A divided EU has demanded a role in next week’s negotiations with Russia over the Ukraine crisis and broader issues of European defense, after Vladimir Putin succeeded in sidelining the bloc in favor of talks with the US and NATO.
EU officials speaking to the Financial Times expressed frustration at the way negotiations in Geneva and Brussels were arranged – with Russian officials set to discuss the security of Ukraine and the whole European continent with counterparts from both Washington and the US-led military alliance. While US officials have remained in close contact with those in Brussels and in individual EU states, Washington has not sought to alter Moscow’s proposed negotiations.
Brussels “cannot be a neutral spectator in the negotiations” over Europe’s future security architecture, EU foreign policy chief Josep Borrell said on Tuesday as he started a three-day visit to Ukraine.
The sidelining underscored Brussels’ lack of foreign policy clout amid divergent views on how to handle Russia and internal disagreements over the EU’s own security policy, EU officials said, pointing to the inability of its 27 members to agree on a long-planned statement of co-operation with NATO.
“This is not a theoretical exercise right now, it is about real threats,” a senior EU government minister said of the debate over co-operation with NATO. “In the current context, [the delay] exposes the divisions inside the union and makes us less able to respond to Russia as one. ”
Moscow, which has massed more than 100,000 troops close to the Ukrainian border, has issued a list of security demands to the west and threatened military action if they are ignored. They include NATO and the US not offering membership to Ukraine, and restricting the transatlantic alliance’s deployments in EU countries close to Russia.
While Brussels is overlooked, some member states have instead sought bilateral contacts with Russia. Germany and France have stepped up diplomatic efforts, with German chancellor Olaf Scholz’s new foreign policy adviser Jens Plötner and his French counterpart Emmanuel Bonne traveling this week to Moscow for talks with senior Russian officials. The two will also meet Ukrainian officials this week for separate discussions.
But in a sign of the EU discord, Mario Draghi, Italy’s prime minister, admitted last month that Europe had few ways to deter Russian action against Ukraine.
“The EU’s limited role in the discussion with Moscow is a natural reflection of its own lack of unity,” said Andrew Weiss, vice-president of the Russia and Eurasia program at the Carnegie Endowment for International Peace. “Moscow has literally zero interest in engaging with the EU as such.”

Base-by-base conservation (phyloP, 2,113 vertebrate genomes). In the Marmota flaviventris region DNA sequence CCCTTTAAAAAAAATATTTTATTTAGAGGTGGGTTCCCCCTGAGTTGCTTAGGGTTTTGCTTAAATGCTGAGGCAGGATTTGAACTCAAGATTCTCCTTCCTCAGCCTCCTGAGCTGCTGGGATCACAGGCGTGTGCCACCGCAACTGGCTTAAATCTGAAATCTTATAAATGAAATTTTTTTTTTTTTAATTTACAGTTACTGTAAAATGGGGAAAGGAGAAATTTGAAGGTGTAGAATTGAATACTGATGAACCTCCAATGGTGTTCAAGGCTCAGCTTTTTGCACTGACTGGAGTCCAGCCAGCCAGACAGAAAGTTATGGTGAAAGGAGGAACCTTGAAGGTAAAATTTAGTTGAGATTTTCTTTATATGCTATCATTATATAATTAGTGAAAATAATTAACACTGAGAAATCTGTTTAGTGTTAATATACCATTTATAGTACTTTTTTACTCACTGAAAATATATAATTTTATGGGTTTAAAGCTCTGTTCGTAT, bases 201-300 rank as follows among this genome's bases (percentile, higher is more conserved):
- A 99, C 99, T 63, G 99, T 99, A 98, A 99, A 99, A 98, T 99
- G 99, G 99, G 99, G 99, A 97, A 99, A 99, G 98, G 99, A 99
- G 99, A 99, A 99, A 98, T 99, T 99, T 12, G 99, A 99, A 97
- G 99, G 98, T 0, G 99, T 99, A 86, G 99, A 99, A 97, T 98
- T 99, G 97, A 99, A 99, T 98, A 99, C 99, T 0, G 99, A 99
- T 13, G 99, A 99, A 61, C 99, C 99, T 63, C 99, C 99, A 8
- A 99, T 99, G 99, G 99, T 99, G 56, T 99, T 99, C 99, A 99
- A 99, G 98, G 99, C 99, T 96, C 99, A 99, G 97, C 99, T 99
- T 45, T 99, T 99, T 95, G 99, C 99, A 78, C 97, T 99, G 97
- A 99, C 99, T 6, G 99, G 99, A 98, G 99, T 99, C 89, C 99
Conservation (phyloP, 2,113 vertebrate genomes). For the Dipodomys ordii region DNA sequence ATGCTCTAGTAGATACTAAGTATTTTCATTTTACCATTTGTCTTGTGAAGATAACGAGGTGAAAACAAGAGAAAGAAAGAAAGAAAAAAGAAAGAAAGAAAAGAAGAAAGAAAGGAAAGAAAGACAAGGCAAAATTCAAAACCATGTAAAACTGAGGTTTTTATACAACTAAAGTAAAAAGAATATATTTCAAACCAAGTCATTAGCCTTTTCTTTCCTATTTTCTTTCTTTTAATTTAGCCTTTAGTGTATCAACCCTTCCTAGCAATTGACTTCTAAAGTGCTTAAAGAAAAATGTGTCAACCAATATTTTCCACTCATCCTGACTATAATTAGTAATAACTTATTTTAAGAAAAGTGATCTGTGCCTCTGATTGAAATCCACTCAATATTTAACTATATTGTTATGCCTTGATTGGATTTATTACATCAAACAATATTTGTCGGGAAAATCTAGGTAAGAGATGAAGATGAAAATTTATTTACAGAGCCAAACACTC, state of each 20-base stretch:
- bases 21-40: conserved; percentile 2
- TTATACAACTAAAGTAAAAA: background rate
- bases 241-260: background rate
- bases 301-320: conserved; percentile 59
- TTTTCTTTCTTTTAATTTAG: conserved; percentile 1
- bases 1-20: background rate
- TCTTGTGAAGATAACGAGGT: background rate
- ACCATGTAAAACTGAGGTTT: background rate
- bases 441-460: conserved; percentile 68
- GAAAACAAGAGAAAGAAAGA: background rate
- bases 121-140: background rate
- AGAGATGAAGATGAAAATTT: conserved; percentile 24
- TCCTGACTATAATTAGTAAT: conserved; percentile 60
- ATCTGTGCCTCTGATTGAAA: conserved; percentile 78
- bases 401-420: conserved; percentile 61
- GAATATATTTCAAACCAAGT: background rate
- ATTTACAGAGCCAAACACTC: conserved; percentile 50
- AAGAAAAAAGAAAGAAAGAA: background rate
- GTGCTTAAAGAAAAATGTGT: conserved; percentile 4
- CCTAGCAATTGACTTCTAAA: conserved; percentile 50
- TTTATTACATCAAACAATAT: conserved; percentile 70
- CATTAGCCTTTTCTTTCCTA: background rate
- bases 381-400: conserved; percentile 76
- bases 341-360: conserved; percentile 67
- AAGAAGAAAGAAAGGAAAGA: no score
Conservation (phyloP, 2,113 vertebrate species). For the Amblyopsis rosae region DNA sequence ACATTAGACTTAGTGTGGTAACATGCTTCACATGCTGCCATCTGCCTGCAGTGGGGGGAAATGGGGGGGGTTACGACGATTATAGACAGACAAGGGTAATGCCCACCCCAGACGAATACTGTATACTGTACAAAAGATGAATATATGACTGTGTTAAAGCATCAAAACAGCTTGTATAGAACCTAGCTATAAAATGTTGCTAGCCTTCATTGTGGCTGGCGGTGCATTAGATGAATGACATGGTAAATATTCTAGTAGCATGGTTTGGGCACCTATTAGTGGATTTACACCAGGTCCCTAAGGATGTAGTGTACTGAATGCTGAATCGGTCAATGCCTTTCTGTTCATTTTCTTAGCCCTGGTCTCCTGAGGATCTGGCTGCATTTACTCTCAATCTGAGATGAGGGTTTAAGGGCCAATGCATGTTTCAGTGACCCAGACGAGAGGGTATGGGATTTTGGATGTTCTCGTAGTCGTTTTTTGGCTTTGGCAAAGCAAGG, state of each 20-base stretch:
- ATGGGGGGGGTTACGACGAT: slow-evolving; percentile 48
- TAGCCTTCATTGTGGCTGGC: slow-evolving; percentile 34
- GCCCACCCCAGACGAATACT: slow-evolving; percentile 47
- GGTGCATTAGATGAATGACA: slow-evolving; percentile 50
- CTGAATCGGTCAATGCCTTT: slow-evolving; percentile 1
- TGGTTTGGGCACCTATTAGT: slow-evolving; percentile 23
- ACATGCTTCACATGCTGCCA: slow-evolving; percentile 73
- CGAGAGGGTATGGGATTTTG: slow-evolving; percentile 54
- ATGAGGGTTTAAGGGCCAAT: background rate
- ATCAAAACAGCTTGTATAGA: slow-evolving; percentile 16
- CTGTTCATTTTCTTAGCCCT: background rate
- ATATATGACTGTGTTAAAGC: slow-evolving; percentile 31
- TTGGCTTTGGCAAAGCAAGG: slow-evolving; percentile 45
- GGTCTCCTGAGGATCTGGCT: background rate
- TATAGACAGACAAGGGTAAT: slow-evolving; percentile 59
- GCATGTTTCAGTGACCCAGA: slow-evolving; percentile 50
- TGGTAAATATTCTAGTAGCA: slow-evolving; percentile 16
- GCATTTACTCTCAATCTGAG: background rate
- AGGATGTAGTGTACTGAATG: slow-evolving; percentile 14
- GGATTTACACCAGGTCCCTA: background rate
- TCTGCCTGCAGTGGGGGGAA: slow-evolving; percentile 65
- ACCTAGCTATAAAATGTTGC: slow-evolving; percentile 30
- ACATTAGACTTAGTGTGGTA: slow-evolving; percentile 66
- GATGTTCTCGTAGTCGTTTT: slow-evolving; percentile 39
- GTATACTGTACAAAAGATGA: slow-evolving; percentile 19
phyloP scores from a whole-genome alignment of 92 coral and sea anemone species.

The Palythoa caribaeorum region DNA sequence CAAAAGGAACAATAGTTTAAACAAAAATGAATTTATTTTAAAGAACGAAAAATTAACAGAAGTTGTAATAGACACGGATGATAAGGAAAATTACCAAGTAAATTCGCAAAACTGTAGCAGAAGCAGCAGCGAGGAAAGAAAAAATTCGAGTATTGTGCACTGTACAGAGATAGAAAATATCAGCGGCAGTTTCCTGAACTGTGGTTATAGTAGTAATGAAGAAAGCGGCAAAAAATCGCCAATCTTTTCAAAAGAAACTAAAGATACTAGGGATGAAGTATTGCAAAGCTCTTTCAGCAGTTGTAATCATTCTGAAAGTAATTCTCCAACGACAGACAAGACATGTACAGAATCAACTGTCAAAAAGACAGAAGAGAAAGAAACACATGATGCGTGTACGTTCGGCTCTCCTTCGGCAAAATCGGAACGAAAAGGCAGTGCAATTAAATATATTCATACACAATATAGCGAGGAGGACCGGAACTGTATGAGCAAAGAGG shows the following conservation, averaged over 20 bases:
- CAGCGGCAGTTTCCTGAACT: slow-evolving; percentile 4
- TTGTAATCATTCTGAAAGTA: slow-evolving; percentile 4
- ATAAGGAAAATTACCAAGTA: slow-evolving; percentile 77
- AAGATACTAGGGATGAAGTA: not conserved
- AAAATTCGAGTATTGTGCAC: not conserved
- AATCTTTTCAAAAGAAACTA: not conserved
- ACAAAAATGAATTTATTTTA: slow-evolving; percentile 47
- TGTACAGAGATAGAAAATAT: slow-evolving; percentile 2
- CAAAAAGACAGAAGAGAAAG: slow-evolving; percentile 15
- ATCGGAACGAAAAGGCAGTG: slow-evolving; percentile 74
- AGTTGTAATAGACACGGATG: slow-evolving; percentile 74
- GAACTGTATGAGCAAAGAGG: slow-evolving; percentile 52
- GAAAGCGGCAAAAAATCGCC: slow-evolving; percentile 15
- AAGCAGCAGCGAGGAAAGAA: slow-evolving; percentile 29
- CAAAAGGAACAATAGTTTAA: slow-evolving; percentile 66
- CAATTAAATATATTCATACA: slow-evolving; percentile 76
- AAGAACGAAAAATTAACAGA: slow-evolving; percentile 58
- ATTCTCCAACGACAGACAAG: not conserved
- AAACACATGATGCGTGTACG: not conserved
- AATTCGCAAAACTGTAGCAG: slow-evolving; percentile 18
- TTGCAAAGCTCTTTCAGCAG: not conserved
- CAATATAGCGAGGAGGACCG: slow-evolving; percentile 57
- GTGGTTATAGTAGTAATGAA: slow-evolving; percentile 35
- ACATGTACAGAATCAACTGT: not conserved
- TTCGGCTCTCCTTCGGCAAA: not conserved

The Ukraine crisis has taken place as the EU debate about its role as a defense actor has intensified. Twenty-one of the EU’s 27 member states are also members of NATO, and many – particularly those in eastern Europe – see the transatlantic alliance as their primary protection against external threats such as Russia.
The Nato-EU statement, which is being drafted by Jens Stoltenberg, Nato secretary-general, European Commission president Ursula von der Leyen and Charles Michel, European Council president, has been billed by officials from both organizations as an uncontroversial update to previous Nato- EU declarations of co-operation signed in 2016 and 2018.
But it has become hostage to discussions inside the EU over more “strategic autonomy” in defense and security, an initiative pushed by a group of countries led by France that believe the bloc should rely less on NATO and develop some of its own independent defense capabilities .
Largely ceremonial, it was intended as a means to align shared objectives before the EU and NATO publish their own individual defense policies this summer that will outline strategies for the next decade.
Its delayed adoption undermined the EU’s ambitions to project itself as a security actor and weakened its demand to secure a seat at the negotiating table, bloc officials said.
National divergences over defense and security issues “inescapably harms the EU’s strategic direction and undercuts its ability to be treated as a serious player in a crisis where power politics are what really matters,” said Weiss.
While a majority of member states requested that the NATO co-operation declaration be agreed and signed last year, a final draft is only set to be circulated this month, bringing it under the purview of France’s six-month rotating presidency of the EU, which began on January 1.
The declaration could be signed in March, one EU official said. Defending the slower pace of drafting, the official said council president Michel must represent the opinions of all member states, including those that are not members of the military alliance, such as Austria and Cyprus. A spokesman for Michel declined to comment.
“A lot of it is about French control of the agenda when they have the presidency. There are elements they want in there, whether it’s primacy of the EU or strategic autonomy, ”said a second EU official briefed on the drafting process. “Delaying it creates an issue from something designed to eliminate issues,” said a third official.
French president Emmanuel Macron has made clear he wants to personally lead the process of reinforcing European sovereignty and defining the EU’s relationship with NATO during his country’s presidency of the bloc.
French officials believe that agreeing on the EU’s own defense and security policies should be prioritized before getting into the question of how it should co-operate with NATO. One French official told the FT the idea of an immediate EU-NATO joint declaration was a “secondary” matter.
Additional reporting by Victor Mallet in Paris and Guy Chazan in Berlin